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More than 800 FFA members in Marshall for CDE contests (Updated 3 p.m. March 17))

Wednesday, March 16, 2011

Marshall FFA members Abrea Mizer (left), Bethany Miller (right) and Chelsea Manson of Brunswick (in back) were just a few of the over 800 FFA members from across Missouri in Marshall on Wednesday, March 16 for the Marshall FFA Alumni CDE (Career Development Event) contest. Because of wet soils, the students wore mud boots to help get down in the "pits" to judge soils at the Saline County Fairgrounds. The students are participating in 13 different contests ranging from livestock judging, FFA knowledge and soil judging. Over 80 volunteers from across Saline County are helping with today's event. [Order this photo]
More than 800 FFA students, representing 24 schools from as far away as Milan, converged on Marshall Wednesday, March 16, for the Marshall FFA Alumni Contest Day and Testing Skills Assessment Test.

"I thought it actually went fabulous, we had a wonderful group of volunteers who worked endlessly to make sure that everything was done and it really did turn out well," said Callie Dobbins, one of the three Marshall FFA agriculture advisor.

Students tested their skills against other schools in 13 agriculture-related subjects ranging from Entomology to Farm Management.

Livestock judging team members from Missouri FFA chapters look over a class of sheep during the Marshall FFA Alumni CDE contest at the Saline County Fairground. [Order this photo]
"We had over 800 kids that came in and the contest was over by 1 o'clock. As an ag teacher you want your kids to come in and be able to compete at a quality contest and be able to get home on time," she said.

Many of the written contests were held at Missouri Valley College's Burns Athletic Center, while livestock, soils judging and meats contests were held at the Saline County Fairground.

"It was a smaller contest compared to some of the others but it still gave those kids a really good contest where they were able to see how they ranked with their peers as well as test their knowledge which is ultimately what we are trying to do," said Dobbins.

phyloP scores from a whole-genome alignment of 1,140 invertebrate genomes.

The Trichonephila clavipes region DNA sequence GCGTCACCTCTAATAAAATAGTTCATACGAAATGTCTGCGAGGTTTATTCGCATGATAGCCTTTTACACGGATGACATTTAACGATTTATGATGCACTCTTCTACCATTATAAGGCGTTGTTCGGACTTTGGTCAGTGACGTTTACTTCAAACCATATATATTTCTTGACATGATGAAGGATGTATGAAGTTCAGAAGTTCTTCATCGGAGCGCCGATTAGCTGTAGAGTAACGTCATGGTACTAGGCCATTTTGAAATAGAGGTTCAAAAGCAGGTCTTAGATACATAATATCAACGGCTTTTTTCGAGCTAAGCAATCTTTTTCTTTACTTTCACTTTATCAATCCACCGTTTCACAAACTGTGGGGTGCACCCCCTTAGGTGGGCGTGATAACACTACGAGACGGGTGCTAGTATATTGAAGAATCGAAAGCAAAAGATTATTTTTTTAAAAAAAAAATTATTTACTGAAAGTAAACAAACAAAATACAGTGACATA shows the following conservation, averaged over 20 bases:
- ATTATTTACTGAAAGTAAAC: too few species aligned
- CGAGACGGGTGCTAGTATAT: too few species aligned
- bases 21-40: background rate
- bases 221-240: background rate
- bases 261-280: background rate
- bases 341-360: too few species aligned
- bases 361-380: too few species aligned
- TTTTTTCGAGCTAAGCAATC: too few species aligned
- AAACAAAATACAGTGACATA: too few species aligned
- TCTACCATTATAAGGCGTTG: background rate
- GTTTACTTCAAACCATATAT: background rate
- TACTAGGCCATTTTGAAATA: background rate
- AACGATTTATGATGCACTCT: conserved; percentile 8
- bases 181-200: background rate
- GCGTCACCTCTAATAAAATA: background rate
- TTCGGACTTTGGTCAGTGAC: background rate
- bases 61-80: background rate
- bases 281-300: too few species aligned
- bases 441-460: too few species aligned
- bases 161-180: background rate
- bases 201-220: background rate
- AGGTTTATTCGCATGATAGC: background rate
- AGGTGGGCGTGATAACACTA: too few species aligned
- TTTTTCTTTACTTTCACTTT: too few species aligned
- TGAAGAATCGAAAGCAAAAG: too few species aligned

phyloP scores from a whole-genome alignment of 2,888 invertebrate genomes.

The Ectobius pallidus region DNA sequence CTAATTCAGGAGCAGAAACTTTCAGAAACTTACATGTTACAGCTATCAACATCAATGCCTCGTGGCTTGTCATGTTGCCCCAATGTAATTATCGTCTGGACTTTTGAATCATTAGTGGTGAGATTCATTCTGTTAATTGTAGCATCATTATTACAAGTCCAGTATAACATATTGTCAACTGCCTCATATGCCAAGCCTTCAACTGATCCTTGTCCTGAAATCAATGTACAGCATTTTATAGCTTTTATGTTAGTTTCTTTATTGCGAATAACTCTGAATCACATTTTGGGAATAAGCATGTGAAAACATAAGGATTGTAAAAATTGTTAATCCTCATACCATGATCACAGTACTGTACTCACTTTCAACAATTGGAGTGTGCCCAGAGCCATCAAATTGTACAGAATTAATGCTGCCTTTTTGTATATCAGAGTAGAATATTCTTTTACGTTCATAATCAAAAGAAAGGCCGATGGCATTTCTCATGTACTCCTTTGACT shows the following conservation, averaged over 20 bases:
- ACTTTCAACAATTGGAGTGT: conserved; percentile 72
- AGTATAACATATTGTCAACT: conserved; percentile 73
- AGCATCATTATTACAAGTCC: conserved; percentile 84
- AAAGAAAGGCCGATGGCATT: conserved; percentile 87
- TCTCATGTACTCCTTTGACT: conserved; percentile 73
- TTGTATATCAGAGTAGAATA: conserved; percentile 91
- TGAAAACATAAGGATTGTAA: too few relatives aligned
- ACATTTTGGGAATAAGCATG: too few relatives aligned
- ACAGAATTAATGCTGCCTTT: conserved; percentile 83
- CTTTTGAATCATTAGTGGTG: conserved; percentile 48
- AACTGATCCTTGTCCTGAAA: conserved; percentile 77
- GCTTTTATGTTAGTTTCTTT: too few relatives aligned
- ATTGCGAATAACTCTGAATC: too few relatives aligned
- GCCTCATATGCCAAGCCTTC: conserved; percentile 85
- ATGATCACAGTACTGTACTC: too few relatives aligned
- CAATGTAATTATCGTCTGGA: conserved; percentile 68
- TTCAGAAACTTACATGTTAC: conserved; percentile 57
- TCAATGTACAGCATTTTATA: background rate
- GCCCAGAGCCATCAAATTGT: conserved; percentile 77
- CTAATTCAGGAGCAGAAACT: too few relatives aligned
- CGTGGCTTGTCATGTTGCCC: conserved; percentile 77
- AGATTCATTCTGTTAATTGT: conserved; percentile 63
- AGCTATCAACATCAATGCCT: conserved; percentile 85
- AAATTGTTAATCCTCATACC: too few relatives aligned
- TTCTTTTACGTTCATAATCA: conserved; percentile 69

FFA students from 24 schools gather in Missouri Valley College's Burns Athletic Center on Wednesday, March 16. The students were in for the Marshall FFA Alumni Contest Day and Testing Skills Assessment. This is the first time a similar contest has been held in Marshall. Students will not only compete against each other, they will also be taking the Testing Sklls Assessment tests now required by the state. [Order this photo]
The event also gave FFA students a chance to take the state required Technical Skills Assessments tests. Last year, the first year of the requirement, Marshall students had to travel to Linn to take the test.

"A certain percentage have to test each year," said Dobbins, adding that this year 75 percent of their students were required to test. "They have to pass at a certain percentage and that really reflects back on us as a department and us as teachers."

Planning for the contest began last year with the Marshall FFA advisors Jason Price, Callie Dobbins and Randy Plattner, as well as the FFA Alumni Advisory committee.

Danielle Hogan and Haley Bentley, both juniors from Richmond FFA, use the time they have to get a closer look during the soils judging contest. In all students look at and judge the soils from three different pits which were dug on the Saline County Fairground. Finding a dry enough place to dig the pits was one of the challenges for the first ever Marshall FFA Alumni Contest Day held Wednesday, March 16.
"It takes a lot to put this on," said Susan Pointer, one of the advisory committee members, who helped plan the event. In all, more than 80 volunteers from Saline County helped to make the event possible, helping with everything from preparing food to furnishing livestock for judging, according to Price.